FTC Chairman To Leahy: Antitrust Laws Shouldn’t Prohibit Oil Companies From Assisting In Gulf Spill
WASHINGTON – The Chairman of the Federal Trade Commission has told Senator Patrick Leahy (D-Vt.) that federal antitrust laws should not prohibit oil companies from discussing ways to address the ongoing oil spill in the Gulf of Mexico.
In a letter sent June 8, Federal Trade Commission (FTC) Chairman Jon Leibowitz said, “Although we must always be watchful when competitors collaborate, industry efforts to work with Federal officials and provide expertise to combat this ecological disaster are unlikely to raise concerns under the antitrust laws, and we would be unlikely to challenge such an effort.”
On June 3, Leahy sent a letter to Leibowitz requesting clarification about whether federal antitrust laws prohibit offshore drilling and oil companies from meeting with federal officials to suggest ways to end the oil spill resulting from the April 20 explosion on the Deepwater Horizon oil rig, which is operated by British Petroleum. Oil has been gushing into the Gulf of Mexico for more than 50 days.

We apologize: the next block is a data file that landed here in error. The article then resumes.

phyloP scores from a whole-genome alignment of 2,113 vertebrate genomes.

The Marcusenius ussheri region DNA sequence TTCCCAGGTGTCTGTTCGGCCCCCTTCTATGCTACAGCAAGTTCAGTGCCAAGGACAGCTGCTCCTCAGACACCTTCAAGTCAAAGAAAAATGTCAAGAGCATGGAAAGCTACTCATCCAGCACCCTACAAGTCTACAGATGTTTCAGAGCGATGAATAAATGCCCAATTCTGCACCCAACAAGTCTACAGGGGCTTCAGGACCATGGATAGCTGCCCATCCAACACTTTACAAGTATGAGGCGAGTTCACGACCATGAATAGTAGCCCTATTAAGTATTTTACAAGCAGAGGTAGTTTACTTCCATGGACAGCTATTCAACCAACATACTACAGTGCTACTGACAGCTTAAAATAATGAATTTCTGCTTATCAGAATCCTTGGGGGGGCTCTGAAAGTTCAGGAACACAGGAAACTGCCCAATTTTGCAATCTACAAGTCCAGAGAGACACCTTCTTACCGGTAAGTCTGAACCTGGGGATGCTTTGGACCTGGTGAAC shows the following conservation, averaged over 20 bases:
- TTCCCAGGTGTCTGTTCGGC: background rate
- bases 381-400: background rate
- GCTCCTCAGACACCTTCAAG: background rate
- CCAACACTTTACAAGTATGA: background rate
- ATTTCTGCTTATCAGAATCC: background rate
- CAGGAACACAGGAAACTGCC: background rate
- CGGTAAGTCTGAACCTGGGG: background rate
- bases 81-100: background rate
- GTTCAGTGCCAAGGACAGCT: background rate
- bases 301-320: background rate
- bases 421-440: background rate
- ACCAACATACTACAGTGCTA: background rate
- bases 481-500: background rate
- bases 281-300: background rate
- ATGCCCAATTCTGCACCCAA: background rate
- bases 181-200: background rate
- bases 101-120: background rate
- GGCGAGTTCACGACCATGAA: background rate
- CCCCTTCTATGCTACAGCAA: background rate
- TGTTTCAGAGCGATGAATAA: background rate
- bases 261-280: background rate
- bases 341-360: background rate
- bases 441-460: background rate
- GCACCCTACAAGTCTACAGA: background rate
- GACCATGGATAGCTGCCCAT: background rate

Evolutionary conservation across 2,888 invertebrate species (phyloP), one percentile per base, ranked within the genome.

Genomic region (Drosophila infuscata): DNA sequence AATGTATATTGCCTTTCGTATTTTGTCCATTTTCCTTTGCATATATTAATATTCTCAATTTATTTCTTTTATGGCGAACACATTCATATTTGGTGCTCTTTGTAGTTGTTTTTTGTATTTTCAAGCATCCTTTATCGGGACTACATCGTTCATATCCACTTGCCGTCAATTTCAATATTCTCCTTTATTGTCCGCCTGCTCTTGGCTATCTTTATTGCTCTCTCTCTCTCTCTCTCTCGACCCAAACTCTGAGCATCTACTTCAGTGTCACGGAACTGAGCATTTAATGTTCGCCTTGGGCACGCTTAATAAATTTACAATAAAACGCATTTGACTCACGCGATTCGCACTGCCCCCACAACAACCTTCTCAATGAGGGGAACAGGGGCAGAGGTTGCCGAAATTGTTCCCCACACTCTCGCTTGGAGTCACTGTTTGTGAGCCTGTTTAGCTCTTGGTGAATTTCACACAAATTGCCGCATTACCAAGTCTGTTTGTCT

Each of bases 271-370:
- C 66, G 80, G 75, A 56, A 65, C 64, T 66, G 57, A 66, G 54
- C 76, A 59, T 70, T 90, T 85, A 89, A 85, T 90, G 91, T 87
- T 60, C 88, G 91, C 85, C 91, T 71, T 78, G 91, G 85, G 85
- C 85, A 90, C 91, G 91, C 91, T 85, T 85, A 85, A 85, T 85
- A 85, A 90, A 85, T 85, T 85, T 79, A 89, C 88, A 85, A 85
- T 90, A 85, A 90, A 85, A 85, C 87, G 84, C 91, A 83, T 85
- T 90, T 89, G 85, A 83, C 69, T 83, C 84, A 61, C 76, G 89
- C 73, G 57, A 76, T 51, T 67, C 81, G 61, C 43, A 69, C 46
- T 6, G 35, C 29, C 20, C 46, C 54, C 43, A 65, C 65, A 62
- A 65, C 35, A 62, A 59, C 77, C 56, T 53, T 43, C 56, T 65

“I do not support exemptions from our antitrust laws,” wrote Leahy. “I also recognize that all communication among competitors is not illegal or anticompetitive…I now wish to clarify that there is no antitrust barrier to oil service companies, offshore oil drilling companies and oil companies meeting with Federal officials to suggest the best ways to end the oil spill that is threatening the Gulf Coast and to contain the oil and minimize the environmental and economic damage. I would appreciate your view in this regard.”
Federal antitrust laws are designed to promote competition and protect consumers for industry price fixing, market allocation and collusion. Leahy has led congressional efforts to repeal exemptions from federal antitrust laws. He is the author of the Health Insurance Industry Antitrust Enforcement Act, which would repeal the health insurance and medical malpractice insurance industries exemption from federal antitrust laws.